Respectful debate needed as state leaders discuss issuesPublished 1:28pm Wednesday, January 23, 2013
With the first two weeks of the 2013-2014 legislative session behind us, lawmakers will soon begin debating a flurry of legislation that will have a big impact on Minnesotans across our state.
Optimism, cooperation, bipartisanship and working together are all words and phrases that describe my hoped-for experience this session. Why? Because this past election voters delivered a clear message: they are tired of political games and partisan bickering. Our constituents expect us to work together in a serious and focused manner to find common ground and make responsible decisions.
As bills make their way through committees over the coming weeks, I am hopeful for respectful, civilized, and constructive debates that focus on what’s best for the people of Minnesota — not our respective political parties.
Unfortunately, some legislators are already trying to fan political flames instead of working together. Barely one week into the legislative session, my colleague Rep. Rod Hamilton attacked DFL legislators over the issue of how the Agriculture Committees are structured and accused DFLers of not representing our rural districts. His decision to use such a divisive and negative tone was disappointing.
Challenging the advocacy skills or commitment of rural members just because they are DFLers and now are the majority caucus of the Minnesota House is not helpful in getting to the outcome we all desire. As the new Chair of the Agriculture Policy Committee, I believe we will present a stronger voice for rural Minnesota by working together as both Democrats and Republicans. It’s important we mend fences, not build walls.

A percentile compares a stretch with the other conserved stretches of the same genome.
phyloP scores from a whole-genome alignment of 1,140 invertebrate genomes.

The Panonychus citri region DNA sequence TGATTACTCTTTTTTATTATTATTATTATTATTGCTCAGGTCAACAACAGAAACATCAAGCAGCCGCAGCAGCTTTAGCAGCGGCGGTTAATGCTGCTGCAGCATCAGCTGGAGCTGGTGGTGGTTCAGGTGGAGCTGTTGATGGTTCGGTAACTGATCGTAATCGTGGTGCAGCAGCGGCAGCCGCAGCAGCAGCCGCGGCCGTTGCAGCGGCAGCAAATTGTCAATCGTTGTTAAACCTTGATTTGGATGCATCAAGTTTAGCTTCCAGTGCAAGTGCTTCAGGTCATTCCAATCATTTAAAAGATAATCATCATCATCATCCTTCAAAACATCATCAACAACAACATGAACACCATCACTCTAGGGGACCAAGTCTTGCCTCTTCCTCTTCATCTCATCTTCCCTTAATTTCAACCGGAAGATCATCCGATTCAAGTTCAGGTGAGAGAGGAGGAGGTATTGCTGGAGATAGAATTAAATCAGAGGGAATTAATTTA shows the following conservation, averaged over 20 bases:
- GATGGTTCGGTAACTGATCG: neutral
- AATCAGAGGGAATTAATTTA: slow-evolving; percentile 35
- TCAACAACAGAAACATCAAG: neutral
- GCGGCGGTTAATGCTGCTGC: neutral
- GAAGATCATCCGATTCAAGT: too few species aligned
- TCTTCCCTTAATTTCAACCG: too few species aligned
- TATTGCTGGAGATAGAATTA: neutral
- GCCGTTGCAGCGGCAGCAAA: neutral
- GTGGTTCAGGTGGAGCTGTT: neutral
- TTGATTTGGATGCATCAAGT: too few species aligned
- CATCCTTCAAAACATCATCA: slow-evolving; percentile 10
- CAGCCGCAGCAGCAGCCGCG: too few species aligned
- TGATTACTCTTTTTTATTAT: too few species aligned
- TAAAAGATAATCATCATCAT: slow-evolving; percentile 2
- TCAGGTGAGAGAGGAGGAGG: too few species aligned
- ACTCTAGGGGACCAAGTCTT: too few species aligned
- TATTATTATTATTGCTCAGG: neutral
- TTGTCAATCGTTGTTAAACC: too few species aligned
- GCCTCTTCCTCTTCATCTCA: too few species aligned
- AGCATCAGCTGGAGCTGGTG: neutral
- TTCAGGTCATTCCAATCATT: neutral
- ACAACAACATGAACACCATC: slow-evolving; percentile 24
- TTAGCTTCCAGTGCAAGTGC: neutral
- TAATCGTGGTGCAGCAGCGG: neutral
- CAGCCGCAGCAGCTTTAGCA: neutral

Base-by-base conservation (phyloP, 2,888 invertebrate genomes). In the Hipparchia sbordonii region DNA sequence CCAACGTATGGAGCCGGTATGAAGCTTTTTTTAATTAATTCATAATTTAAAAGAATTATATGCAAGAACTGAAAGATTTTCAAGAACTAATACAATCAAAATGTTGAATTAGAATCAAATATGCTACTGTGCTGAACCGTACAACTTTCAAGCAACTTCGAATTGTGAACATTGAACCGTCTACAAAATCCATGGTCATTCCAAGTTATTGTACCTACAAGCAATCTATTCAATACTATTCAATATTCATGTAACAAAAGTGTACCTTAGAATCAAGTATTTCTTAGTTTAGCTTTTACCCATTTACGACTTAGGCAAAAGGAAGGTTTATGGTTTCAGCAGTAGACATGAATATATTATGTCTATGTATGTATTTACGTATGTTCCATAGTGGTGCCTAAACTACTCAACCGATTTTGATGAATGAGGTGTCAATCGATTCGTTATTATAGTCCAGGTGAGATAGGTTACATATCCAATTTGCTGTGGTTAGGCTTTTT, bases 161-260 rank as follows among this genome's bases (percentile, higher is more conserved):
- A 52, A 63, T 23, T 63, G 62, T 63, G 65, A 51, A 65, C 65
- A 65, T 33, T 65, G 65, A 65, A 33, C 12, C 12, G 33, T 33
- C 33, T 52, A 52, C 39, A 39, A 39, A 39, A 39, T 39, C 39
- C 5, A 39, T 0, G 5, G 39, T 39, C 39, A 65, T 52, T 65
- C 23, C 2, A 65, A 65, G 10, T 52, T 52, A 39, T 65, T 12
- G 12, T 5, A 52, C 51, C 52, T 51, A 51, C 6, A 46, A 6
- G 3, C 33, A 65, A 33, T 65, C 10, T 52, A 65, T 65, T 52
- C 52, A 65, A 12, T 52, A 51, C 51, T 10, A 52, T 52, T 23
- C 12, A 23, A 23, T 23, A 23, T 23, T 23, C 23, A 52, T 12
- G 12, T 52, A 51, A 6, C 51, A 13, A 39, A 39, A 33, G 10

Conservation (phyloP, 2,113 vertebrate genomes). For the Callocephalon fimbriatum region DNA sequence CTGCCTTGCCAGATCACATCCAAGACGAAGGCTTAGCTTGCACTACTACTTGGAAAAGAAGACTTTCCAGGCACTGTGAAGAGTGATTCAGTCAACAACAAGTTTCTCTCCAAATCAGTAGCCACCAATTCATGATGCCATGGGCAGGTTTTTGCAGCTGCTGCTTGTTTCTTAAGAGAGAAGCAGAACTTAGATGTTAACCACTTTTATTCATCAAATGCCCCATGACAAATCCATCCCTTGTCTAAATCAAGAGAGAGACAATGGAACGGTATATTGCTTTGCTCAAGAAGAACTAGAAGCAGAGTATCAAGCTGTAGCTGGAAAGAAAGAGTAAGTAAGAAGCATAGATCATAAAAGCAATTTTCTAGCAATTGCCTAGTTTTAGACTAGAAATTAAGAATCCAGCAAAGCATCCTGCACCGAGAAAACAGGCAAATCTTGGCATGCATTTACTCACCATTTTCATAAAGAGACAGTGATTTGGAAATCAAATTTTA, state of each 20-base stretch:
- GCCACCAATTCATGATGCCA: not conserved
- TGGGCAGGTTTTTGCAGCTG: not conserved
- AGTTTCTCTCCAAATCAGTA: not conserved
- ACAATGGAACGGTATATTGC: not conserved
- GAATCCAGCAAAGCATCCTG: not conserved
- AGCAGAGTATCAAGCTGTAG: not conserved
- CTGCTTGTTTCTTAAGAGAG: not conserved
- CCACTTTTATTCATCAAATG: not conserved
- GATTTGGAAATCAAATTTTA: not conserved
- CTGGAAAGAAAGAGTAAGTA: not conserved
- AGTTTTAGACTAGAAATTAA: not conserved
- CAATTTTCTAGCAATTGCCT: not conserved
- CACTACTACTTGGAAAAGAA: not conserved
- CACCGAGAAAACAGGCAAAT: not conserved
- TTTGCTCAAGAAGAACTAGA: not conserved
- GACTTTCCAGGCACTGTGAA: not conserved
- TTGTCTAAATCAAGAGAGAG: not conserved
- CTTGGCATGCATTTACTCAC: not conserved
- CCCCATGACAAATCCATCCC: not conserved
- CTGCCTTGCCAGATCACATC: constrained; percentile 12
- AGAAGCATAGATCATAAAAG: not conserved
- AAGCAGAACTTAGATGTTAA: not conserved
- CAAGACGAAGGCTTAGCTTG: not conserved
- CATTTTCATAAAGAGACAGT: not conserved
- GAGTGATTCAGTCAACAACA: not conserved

With a projected $1.1 billion budget deficit, cooperation and collaboration will be key to putting our state on sound fiscal footing. We cannot afford any more gimmicks or short-term fixes. Solving our state’s perpetual budget shortfalls will not be easy, but voters did not elect us to avoid tough decisions. They elected us to solve the big challenges facing our state.
Building a budget to last requires us to use a balanced approach that prioritizes the investments that will make Minnesota successful down the road — things like world-class schools, a strong middle class, and a thriving business climate.
Despite the projected deficit, our state appears to be moving in the right direction. According to figures released last week by the Minnesota Department of Employment and Economic Development, our state added over 9,000 jobs last month and the unemployment rate fell to 5.5 percent, well below the national rate of 7.8 percent. While these signs are encouraging, there are many families still hurting. I am hopeful Democrats and Republicans will come together and take action to put more people back to work.
I plan to closely and thoughtfully examine the budget proposal Governor Dayton released yesterday, but most importantly, I want to hear your ideas and feedback about how we can create jobs and balance the budget in a fair, responsible way. I encourage you to contact me by phone at 651-296-4194, by mail at 487 State Office Building, 100 Martin Luther King Blvd., St. Paul, MN 55155, or via email at firstname.lastname@example.org.